By Hilary White
SAN FRANCISCO, October 23, 2007 ( – On October 7, two homosexual men, dressed in costumes meant to mock the traditional habits of Catholic sisters, were filmed receiving Holy Communion from San Francisco Archbishop George Niederauer. Reaction to the incident forced Niederauer to apologize publicly for what he called his “mistake.”
  Now Father Stephen Meriwether, pastor of Most Holy Redeemer Parish where the Mass was held, has told the Catholic San Francisco, the archdiocesan newspaper, “This incident has been blown way out of proportion.”
  The two men are members of an anti-Catholic homosexual activist group condemned by faithful Catholics, and even by the San Francisco Archdiocese, for its campaign against the Church. The Eucharist is the Catholic Church’s central act of worship and reception of it indicates, among other things, that a person is in full agreement, or “communion”, with the Church.
  Meriwether said, “It is most unfortunate this incident has clouded the fact the archbishop came to meet with his people and celebrate a beautiful and reverent Mass together—and that is what really happened.”
  The group, called the Sisters of Perpetual Indulgence, is a militant anti-Catholic homosexual organization that has as their slogan the injunction to “go and sin some more”. They were banned from using the parish for their fundraising bingo nights when it was revealed to the press that activities involved sexual games and that prizes included porn DVDs and “sex toys.”
  Public tax information has shown that Catholic Charities of San Francisco in 2005 received a $1000 donation from the “leading order of queer nuns”, funds raised in part by the sexually explicit games at Most Holy Redeemer. The records show that the “Sisters” netted $3300 per game. Net bingo income, after expenses, was reported as $15,232.
  The week after the communion incident, archdiocesan officials were forced to intervene to have the same parish remove from its website a portion of the weekly church bulletin that carried a message from one of the “sisters” thanking Archbishop Niederauer for the Mass. The man calling himself “Sister Delta Goodhand” called the parish “a wonderfully inclusive church.” He wrote, “It was great to be able to participate in the Mass.”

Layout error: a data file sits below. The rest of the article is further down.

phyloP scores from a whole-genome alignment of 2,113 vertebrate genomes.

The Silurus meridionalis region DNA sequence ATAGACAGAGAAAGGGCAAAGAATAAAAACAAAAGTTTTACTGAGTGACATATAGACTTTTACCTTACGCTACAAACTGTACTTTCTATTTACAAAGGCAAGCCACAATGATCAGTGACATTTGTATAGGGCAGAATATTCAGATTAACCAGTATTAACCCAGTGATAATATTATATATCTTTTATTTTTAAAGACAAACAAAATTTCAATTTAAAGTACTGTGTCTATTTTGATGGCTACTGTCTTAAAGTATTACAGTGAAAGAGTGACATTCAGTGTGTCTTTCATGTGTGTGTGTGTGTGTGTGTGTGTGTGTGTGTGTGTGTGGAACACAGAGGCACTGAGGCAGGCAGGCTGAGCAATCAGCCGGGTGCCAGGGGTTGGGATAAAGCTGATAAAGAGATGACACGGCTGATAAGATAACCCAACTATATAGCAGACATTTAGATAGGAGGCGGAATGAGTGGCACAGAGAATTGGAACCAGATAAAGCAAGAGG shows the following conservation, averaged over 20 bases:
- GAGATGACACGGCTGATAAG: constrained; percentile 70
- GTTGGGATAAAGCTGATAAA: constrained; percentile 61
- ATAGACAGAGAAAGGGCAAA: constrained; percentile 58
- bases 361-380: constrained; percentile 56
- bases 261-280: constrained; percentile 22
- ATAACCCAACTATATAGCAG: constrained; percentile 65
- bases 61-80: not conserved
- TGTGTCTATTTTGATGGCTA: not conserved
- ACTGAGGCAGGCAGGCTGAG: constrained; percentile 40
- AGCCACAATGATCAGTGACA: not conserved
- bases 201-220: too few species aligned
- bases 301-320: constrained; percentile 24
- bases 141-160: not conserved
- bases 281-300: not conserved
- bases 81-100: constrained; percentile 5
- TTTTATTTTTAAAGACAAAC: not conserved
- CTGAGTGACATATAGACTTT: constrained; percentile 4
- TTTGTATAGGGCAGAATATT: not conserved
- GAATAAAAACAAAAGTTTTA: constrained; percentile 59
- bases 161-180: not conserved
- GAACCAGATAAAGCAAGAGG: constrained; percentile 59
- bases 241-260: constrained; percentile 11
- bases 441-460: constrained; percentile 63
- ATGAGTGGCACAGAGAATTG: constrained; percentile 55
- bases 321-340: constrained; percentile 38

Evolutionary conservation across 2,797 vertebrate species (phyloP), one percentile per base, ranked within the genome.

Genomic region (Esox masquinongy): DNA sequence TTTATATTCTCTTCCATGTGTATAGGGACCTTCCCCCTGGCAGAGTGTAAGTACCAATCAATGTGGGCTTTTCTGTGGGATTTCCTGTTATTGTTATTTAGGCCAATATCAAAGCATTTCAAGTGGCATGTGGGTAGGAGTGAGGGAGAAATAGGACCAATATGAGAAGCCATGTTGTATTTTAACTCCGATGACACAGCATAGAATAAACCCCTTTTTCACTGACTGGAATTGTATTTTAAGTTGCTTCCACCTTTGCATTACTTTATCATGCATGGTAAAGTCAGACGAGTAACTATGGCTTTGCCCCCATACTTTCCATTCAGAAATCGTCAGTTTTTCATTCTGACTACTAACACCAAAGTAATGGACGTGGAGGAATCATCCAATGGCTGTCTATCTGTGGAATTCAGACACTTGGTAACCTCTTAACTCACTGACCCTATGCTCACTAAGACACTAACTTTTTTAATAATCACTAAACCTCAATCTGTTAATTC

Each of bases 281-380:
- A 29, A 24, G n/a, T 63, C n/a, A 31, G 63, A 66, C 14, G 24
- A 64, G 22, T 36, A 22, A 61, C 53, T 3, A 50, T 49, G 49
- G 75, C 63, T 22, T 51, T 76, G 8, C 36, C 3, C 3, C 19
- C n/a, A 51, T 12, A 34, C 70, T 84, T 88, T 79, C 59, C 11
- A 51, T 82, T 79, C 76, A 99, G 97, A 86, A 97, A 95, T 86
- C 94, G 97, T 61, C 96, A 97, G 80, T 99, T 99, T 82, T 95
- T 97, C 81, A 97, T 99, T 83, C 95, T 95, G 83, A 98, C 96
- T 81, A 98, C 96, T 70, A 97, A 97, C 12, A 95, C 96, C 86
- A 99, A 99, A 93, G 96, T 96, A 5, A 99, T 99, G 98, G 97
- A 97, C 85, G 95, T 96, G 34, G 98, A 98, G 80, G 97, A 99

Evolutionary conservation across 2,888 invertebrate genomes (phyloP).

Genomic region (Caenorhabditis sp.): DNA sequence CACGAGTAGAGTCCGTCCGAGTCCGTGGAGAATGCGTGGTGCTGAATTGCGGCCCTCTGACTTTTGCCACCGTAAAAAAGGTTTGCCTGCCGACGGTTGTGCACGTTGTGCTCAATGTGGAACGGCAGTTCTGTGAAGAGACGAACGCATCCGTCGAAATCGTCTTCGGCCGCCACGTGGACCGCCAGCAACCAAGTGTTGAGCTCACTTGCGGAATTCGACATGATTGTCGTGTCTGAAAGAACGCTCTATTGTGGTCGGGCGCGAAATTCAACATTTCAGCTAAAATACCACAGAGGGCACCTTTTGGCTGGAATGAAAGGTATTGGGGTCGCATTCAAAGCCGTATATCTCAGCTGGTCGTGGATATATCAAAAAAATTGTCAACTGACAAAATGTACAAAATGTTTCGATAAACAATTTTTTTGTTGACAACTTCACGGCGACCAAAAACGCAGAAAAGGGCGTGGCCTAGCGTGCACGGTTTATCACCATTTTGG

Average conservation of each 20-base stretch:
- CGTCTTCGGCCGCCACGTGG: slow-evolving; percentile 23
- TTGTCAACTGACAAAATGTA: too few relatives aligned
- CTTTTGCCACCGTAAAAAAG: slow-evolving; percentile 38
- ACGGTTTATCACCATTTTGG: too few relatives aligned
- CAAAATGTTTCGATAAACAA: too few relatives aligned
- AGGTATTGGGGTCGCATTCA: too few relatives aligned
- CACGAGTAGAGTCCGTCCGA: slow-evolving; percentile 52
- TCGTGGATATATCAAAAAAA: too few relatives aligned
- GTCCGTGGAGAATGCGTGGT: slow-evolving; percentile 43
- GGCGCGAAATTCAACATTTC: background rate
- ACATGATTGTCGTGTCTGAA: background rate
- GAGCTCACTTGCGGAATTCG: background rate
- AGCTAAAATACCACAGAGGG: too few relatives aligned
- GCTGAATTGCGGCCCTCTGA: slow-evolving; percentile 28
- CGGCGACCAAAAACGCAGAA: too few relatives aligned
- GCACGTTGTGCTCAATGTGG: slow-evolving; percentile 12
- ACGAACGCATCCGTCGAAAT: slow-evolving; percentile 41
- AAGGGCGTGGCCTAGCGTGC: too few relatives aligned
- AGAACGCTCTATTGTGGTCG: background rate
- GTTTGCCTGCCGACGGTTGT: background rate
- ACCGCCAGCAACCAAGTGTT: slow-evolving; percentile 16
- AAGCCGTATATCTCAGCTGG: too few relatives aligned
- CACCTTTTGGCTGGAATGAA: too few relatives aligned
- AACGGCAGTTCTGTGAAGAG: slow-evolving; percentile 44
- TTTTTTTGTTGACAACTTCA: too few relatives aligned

Maurice Healy, spokesman for Archbishop Niederauer, told that “Its no secret that a contingent of the parish has participated in the [Gay Pride] parade for years.” Healy could not say for sure whether such participation was of concern to the Archbishop: “I don’t know whether he has focused on that”. Healy also told that the archdiocese is aware that the San Francisco Gay Pride activities include full male nudity and public sex acts.
  A report by the Catholic News Service also reveals that one of the other priests celebrating the October 7th Mass with Archbishop Niederauer was Fr. Donal Godfrey, a Jesuit who led a quasi-liturgical event in April this year for active homosexuals. At that event he praised the parish for its work in furthering the homosexual movement’s goals. Godfrey noted that Most Holy Redeemer parish was the place where the rainbow flag “was first invented… for use at San Francisco’s Gay Pride in 1978.”
  The nature of the “Sisters’” bingo, as well as the film showing the Archbishop giving the two men Holy Communion, was widely distributed on the internet through a network of faithful Catholic weblogs and subsequently to a far larger audience by news services such as The pressure created by the internet is clearly being felt by the Archbishop who was quoted in the Catholic News Service story complaining about the power of Catholic “bloggers.”
“The blogosphere,” Niederauer said, “is a kind of dangerous endless recess in a global schoolyard, where the bullies with the biggest bullhorns can shout whatever they want.”
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